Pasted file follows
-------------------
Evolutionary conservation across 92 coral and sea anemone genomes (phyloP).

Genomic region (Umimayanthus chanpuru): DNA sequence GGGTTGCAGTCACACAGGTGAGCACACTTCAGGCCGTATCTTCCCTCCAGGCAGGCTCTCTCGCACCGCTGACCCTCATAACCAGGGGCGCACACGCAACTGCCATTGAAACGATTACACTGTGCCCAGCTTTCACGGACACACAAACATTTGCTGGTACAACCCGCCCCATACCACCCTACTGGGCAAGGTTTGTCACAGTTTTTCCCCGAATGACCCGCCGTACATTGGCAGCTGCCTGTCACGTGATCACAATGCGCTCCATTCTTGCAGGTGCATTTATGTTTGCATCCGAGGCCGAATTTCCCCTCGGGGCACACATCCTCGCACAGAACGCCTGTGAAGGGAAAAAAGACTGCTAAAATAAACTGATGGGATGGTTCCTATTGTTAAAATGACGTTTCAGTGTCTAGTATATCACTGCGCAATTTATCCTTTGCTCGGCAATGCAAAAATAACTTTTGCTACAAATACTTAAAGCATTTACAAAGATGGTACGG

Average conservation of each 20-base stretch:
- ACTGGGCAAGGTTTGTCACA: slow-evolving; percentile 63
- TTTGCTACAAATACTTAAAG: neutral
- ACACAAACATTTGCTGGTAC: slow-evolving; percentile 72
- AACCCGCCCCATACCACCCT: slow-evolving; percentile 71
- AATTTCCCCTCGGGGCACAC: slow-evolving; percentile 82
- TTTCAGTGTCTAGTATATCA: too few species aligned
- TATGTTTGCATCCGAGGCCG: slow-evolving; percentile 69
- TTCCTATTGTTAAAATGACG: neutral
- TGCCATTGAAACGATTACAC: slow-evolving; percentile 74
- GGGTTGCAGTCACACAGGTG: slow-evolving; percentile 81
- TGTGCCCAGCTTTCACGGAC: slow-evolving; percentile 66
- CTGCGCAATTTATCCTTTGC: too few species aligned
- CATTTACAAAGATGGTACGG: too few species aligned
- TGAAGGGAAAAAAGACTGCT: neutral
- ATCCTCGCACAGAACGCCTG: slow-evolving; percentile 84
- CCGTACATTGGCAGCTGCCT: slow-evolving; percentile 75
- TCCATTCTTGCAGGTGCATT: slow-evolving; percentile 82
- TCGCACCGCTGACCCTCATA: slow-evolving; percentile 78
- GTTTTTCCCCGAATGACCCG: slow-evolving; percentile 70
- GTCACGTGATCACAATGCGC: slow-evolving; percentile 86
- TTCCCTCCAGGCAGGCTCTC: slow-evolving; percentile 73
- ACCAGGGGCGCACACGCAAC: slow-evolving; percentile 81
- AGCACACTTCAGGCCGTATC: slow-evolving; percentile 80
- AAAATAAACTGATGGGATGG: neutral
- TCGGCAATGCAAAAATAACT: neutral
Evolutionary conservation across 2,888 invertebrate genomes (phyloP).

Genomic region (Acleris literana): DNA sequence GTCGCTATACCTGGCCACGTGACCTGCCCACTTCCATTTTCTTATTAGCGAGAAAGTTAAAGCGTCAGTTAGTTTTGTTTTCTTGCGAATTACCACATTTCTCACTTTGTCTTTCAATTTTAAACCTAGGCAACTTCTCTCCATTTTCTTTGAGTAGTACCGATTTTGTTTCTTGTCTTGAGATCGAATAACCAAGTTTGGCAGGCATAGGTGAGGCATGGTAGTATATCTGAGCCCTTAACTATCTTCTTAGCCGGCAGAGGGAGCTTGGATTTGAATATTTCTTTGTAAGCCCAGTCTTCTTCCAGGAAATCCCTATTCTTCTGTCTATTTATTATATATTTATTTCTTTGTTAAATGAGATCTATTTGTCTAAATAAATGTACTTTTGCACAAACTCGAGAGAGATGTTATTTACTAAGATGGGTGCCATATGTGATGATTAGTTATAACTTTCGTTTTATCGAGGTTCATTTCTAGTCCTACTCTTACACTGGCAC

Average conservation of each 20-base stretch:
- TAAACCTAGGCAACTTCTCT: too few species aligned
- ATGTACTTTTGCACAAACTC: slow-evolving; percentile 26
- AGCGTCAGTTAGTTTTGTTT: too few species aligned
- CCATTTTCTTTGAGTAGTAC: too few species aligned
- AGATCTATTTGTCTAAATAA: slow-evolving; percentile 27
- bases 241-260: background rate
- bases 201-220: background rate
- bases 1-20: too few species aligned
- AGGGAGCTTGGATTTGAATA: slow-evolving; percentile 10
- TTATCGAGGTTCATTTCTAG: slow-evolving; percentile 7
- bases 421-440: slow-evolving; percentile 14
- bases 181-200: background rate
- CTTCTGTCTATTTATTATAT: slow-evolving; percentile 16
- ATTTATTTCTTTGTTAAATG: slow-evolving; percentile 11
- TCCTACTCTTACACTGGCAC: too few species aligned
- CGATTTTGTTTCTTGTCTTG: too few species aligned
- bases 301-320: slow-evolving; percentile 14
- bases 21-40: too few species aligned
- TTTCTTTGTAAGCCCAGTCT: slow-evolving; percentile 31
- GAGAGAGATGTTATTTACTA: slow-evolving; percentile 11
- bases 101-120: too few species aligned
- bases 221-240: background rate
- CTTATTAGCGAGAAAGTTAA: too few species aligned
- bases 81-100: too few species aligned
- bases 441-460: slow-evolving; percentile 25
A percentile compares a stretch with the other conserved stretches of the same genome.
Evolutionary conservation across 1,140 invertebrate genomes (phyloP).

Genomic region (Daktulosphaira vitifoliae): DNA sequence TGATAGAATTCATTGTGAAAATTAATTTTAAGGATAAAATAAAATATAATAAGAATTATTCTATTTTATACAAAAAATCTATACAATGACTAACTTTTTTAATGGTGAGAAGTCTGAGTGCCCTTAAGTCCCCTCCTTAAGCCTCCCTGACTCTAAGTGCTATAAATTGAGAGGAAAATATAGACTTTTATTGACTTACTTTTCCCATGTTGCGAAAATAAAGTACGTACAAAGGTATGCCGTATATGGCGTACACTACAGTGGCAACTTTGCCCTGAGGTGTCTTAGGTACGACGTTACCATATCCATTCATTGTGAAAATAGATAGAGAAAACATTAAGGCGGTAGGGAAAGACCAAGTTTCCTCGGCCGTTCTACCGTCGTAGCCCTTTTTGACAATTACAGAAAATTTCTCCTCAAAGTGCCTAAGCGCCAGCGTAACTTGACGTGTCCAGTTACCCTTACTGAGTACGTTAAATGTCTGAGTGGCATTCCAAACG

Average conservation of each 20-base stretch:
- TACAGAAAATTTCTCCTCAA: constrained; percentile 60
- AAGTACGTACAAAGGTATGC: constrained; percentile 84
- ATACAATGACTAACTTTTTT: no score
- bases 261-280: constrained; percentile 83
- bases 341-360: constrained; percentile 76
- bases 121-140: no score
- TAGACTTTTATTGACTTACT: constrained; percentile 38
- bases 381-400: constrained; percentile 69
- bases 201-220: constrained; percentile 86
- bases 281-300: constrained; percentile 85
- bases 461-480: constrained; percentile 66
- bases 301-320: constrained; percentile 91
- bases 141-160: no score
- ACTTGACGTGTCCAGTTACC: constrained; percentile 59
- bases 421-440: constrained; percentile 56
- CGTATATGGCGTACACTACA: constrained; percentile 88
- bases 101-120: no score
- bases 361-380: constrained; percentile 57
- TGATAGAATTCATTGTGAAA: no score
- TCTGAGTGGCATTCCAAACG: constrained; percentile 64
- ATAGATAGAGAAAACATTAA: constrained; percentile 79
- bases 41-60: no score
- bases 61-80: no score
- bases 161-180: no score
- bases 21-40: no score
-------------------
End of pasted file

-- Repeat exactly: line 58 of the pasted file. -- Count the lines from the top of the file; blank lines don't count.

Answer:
Evolutionary conservation across 1,140 invertebrate genomes (phyloP).